And still, he would sing-dance the juddering figure beat, the blood music of exile. The
black slaves had bled in blue: R n R, hip-hop, reggae; and now the sons of
Swastika-daubed Paki-shop owners would disembowel the air in syncopation. Together, with
night torches, they would fire the Swastikas and in the fractured air, would spin them
round in great wheels up and down the streets of Glasgow. And they would feed the
skinheads of Ibrox, the white trash tattoo of Penilee into the great, burning cunt of Mata
Kali where five thousand firewheels spun time. Hindu symbols - yes! His parents would have
been mortified to hear him thinking that way. But fuck it. They couldnae hear him
thinking, no ony mair. It wis aw mixed up, onyway. Sikh Bhangra, Mussalmaan Qawal, Hindu
Black Blues, it all swirled together and spumed into a river of
Techno-Rave Brummie Beat. And the Gang would rubber-dance in the Victorian park among the
trees, the ducks, the water, the shouts of children. Amidst the summer leaves, they would
make music, and war.
They leapt over the jagged fence and into the Park.
The smell of grass, cut skin-short. Roses like the lips of courtesans, drawing out the sex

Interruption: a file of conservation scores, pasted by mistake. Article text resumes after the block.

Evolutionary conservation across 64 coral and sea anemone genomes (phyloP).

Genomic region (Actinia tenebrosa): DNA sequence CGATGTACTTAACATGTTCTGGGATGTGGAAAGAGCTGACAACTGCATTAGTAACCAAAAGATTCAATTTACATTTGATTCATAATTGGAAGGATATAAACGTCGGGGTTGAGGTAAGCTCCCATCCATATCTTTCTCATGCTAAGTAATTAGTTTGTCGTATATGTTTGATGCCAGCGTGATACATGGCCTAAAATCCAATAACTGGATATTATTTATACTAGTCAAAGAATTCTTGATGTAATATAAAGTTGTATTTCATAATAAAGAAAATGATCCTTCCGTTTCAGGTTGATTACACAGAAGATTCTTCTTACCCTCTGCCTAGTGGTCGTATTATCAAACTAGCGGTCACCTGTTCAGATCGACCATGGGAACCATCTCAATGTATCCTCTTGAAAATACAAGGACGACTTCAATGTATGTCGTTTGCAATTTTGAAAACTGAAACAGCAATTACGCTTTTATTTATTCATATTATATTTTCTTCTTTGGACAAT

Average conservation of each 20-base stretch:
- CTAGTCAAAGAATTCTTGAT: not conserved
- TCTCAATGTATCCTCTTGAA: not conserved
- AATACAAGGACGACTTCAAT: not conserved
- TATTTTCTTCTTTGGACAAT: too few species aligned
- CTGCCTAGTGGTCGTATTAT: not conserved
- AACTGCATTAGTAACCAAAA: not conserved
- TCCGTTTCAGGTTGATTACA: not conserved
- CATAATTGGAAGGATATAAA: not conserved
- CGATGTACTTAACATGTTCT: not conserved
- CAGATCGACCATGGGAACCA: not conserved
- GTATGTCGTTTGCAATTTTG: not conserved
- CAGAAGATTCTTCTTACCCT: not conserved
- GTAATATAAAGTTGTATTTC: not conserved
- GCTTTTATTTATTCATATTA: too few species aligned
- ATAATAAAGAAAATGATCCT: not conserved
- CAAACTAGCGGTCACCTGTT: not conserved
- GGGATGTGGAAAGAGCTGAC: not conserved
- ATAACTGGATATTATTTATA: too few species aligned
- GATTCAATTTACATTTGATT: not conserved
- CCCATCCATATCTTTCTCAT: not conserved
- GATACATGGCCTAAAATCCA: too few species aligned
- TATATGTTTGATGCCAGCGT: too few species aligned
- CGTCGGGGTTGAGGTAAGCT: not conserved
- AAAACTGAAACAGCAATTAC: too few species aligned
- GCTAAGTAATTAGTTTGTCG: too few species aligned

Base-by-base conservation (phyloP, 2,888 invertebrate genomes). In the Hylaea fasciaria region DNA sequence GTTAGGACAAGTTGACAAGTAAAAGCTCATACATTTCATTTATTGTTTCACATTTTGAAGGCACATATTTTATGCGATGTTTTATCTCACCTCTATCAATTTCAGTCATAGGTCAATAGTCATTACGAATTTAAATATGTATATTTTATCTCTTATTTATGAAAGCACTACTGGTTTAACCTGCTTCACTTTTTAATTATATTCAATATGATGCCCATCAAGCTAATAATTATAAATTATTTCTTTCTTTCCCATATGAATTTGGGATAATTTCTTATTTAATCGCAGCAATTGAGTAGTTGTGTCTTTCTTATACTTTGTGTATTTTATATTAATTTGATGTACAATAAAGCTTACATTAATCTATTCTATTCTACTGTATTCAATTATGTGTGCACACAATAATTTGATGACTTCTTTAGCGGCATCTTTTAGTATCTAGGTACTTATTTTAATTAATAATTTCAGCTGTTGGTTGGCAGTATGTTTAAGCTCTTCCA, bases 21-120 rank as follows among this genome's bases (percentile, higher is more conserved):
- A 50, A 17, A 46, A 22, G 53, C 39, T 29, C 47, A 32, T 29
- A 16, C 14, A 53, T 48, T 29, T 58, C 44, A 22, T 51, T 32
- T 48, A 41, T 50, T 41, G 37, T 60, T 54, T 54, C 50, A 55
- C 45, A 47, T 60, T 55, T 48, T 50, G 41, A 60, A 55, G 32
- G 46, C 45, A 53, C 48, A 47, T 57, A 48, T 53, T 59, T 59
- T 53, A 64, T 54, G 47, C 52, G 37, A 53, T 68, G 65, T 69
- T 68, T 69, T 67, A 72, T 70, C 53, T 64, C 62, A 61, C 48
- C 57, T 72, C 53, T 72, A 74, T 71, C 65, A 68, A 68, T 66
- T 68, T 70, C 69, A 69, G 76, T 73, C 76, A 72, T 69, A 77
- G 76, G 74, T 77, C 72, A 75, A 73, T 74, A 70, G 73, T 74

act into a stream of notes.
Meri naam Jaan-ki-bai hai
Meri naam Gauhar Jaan
They half-ran down an incline and tumbled together
in a heap near the bottom. Mothers were pushing prams, the wheels of which always seemed
to go uphill. Children played with small boats and old folk simply sat in lines on
benches, as though waiting their turn. Salman closed his eyes. Goldfish noises
He felt a fist in his belly, enough to provoke but not
to seriously wind him. He turned, and caught another on the jaw. His head buzzed as he
threw his arms outward to grapple with his opponent. Got a hold of his waist, and didnae
let go. Salman and Zafar wrestled on the grass, rolling and screaming. Ali leapt in, and
his extra weight had the effect of pressing down on Salmans chest so that he
wasnt able to move, and could hardly breathe. Was not able to say, Enoughs
enough, lads. Get aff noo. Wasny sure they wouldve listened, anyway. The
sun was streaming into his eyes and he could feel its golden brilliance flood through the
coils of his brain. He could hear time run backwards through the veins of trees, moving
always anti-clockwise in a broad tape-loop
Meri awaz suno, mujhe azad karo
Chunnae ud ud jae, guth kul kul jae